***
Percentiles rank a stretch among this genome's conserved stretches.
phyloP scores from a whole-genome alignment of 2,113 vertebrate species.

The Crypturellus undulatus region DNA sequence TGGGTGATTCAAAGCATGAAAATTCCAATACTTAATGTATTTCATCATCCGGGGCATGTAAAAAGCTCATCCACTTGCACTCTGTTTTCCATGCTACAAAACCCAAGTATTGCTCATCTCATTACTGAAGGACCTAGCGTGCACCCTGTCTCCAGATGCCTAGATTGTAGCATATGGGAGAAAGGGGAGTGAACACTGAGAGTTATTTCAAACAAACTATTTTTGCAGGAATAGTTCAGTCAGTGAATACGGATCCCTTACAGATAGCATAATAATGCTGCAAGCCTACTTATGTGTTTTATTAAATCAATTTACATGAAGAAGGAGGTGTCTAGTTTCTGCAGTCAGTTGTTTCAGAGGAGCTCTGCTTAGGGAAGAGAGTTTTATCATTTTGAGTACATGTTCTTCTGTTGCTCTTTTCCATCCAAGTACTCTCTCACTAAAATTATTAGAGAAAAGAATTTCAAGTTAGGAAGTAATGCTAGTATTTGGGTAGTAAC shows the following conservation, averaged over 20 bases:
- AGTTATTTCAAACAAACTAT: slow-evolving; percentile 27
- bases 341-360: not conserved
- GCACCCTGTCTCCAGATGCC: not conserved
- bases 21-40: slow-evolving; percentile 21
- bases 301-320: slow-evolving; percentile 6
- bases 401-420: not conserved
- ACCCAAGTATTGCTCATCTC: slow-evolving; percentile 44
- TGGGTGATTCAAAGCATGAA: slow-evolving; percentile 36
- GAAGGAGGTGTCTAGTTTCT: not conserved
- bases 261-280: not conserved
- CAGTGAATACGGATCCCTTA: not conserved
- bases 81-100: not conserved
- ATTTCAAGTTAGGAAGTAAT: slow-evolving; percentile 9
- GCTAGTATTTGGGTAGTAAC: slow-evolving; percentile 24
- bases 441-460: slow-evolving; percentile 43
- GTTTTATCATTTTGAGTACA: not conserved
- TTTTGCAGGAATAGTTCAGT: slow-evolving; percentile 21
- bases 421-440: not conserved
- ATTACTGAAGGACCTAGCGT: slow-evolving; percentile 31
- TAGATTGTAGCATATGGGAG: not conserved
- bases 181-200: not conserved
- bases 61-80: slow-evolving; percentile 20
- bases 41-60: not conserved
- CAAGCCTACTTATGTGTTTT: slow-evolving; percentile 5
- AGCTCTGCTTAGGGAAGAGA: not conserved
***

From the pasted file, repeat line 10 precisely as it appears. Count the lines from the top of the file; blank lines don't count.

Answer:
- ACCCAAGTATTGCTCATCTC: slow-evolving; percentile 44